Have you experienced skin discoloration? Are certain areas of your skin darker than others? Well, then you are suffering from hyperpigmentation.
What Is Hyperpigmentation?
Patches of skin that are darker than the surrounding area of skin are termed as ‘hyperpigmentation’ by healthcare professionals. It occurs as a result of the overproduction of melanin; a pigment that gives the skin its color. Those with darker skin tones have higher melanin production than those with lighter skin shades.
Melanin makes certain areas or patches of the skin darker than others. Age spots, sun spots and melasma are types of hyperpigmentation. These usually occur as a result of the skin’s exposure to the sun and typically affect exposed areas like arms, legs and your face.
Another type of hyperpigmentation includes post-inflammatory hyperpigmentation that occurs as a result of an injury or skin inflammation such as cuts, burns or acne. Different types of hyperpigmentation require a different range of treatments and products, including creams and cosmetic procedures.
Causes of Hyperpigmentation
Many factors can cause hyperpigmentation. Here are some of the most common causes of hyperpigmentation:
One of the leading causes of hyperpigmentation and other skin concerns is sun exposure. Being exposed to the sun’s harmful UV rays not only causes an array of other problems but also increases the production of melanin in your body, causing hyperpigmentation.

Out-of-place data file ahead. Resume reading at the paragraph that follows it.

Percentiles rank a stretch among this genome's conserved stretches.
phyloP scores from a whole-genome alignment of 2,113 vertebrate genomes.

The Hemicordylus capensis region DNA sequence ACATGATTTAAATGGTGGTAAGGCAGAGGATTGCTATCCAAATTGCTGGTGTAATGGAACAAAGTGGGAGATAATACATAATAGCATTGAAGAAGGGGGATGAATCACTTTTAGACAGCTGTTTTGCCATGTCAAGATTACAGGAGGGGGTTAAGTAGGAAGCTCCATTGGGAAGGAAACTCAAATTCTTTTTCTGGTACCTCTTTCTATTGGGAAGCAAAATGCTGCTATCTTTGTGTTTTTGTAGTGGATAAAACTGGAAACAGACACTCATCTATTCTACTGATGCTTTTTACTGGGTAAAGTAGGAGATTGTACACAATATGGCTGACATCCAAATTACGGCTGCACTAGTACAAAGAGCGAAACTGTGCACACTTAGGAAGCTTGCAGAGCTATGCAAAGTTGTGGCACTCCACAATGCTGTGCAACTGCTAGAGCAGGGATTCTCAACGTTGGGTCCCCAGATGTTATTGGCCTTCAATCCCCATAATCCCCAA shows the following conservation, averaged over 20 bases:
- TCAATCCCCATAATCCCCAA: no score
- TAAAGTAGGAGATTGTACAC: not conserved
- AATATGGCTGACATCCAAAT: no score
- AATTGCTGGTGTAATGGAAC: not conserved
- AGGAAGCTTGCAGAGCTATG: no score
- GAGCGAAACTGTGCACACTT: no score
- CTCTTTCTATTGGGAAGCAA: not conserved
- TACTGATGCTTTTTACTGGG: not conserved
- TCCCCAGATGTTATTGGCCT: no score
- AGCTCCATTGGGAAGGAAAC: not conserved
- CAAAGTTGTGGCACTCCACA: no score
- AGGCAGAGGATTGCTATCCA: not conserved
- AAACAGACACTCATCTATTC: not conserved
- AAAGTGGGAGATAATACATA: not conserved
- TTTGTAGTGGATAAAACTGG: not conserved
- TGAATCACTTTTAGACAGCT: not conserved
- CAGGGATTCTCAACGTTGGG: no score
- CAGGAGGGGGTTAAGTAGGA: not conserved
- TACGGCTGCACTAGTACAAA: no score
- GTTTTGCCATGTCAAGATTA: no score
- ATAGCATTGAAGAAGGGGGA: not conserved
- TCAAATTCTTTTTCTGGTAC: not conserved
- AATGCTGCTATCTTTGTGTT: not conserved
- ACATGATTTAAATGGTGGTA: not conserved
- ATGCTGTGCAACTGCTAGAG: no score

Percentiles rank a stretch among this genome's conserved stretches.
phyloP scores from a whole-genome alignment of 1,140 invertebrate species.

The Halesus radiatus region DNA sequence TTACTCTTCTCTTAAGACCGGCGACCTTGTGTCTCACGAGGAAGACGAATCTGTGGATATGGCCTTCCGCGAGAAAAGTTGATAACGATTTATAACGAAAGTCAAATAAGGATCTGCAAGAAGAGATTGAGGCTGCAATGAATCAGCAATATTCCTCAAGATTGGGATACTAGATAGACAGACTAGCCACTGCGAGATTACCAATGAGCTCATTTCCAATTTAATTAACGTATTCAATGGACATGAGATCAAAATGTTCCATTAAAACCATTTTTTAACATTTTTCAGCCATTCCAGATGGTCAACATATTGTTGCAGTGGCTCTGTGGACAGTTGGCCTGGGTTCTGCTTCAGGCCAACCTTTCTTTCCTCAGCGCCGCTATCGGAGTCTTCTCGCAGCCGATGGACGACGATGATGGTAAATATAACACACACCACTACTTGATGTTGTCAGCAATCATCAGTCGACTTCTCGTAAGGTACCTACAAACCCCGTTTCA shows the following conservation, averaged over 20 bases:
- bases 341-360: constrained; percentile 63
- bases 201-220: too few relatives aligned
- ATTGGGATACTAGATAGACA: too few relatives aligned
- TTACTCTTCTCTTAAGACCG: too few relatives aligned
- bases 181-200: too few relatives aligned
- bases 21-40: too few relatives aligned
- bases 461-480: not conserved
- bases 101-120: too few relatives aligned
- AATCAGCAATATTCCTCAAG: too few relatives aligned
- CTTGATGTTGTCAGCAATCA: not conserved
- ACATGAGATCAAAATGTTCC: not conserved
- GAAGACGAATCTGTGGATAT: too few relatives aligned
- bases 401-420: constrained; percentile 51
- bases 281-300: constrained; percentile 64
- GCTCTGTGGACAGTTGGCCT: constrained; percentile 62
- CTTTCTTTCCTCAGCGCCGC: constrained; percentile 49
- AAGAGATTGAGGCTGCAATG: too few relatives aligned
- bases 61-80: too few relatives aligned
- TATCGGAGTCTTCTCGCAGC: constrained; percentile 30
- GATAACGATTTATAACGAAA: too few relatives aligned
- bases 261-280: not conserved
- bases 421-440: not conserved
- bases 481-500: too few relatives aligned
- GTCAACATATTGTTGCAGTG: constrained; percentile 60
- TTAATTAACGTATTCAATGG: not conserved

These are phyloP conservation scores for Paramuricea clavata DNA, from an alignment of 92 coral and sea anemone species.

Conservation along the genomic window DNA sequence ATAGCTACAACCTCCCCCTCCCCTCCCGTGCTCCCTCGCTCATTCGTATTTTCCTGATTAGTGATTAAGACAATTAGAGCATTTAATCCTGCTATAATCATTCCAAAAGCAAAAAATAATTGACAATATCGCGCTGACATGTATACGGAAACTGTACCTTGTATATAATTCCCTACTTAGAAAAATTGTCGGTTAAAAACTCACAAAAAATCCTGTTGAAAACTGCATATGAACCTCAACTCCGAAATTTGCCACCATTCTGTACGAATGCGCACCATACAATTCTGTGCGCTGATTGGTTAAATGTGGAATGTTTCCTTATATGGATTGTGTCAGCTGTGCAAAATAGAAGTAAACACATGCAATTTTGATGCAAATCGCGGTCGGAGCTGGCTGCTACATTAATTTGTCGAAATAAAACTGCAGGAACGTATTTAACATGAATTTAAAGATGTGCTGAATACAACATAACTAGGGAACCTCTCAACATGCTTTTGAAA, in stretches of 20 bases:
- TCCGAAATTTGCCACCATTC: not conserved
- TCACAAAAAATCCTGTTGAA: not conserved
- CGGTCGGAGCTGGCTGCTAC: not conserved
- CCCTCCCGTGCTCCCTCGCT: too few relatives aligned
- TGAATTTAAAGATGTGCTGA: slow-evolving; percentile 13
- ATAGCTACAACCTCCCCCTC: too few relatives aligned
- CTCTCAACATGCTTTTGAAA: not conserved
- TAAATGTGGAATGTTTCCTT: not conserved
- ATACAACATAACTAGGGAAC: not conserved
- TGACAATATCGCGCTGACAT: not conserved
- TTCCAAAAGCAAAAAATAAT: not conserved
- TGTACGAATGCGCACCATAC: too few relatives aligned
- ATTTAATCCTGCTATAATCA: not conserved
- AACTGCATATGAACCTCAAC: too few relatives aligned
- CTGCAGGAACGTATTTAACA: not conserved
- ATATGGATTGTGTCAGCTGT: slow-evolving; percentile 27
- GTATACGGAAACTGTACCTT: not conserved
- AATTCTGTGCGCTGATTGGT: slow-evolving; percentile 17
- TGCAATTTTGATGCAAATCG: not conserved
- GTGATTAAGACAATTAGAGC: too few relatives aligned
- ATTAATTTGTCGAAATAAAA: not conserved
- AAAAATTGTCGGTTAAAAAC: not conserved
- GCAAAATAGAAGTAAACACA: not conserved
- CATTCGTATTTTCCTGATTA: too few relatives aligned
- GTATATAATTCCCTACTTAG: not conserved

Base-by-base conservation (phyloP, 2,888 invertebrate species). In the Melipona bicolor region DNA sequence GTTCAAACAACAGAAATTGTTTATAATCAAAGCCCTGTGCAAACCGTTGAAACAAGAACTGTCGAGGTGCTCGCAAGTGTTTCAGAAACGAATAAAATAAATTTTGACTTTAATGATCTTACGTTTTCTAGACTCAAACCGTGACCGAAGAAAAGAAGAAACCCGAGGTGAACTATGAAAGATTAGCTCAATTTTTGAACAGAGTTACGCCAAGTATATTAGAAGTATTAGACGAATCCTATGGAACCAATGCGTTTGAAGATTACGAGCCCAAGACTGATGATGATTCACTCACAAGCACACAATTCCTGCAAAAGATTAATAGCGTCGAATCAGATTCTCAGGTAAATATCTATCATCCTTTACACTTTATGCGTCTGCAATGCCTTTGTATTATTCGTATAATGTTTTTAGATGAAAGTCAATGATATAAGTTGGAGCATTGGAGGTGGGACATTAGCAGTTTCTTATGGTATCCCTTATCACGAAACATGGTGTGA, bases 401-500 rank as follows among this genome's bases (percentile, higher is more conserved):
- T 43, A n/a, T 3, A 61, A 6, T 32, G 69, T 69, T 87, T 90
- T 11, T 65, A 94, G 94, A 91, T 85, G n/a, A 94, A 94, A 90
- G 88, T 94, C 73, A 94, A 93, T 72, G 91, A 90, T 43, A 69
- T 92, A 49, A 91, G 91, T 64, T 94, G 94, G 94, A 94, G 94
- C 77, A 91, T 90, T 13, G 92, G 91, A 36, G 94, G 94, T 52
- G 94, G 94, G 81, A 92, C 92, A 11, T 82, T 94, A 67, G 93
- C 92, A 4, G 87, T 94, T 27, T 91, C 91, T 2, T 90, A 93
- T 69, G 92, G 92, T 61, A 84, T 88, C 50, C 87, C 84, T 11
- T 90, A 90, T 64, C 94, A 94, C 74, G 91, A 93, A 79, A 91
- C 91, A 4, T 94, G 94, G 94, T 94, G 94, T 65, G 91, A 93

Skin inflammation typically caused by acne, eczema or an injury causes certain areas of the skin to darken. People with darker skin tones have a higher chance of developing post-inflammatory hyperpigmentation.
Hormonal changes have a significant influence on your skin. Changes in your hormones, especially during pregnancy, can result in dark skin patches also known as hyperpigmentation. Melasma can be super-sensitive to heat and light, making it one of the most difficult kinds of hyperpigmentation to treat.
Medical Conditions and Drug Use
There are certain medical conditions, such as the Addison’s disease and hemochromatosis, which can lead to hyperpigmentation. Moreover, certain medications such as antidepressants or anti-malarial drugs also cause hyperpigmentation, forming grey patches on your skin.
How to Prevent Hyperpigmentation
Preventing hyperpigmentation is not always under your control and mostly depends on the type of hyperpigmentation you have. However, you can take certain steps to protect yourself mainly from the sun or age spots.
It’s never too late to protect your skin and prevent hyperpigmentation. If you experience other symptoms in addition to dark skin patches, you might want to consult a doctor or dermatologist!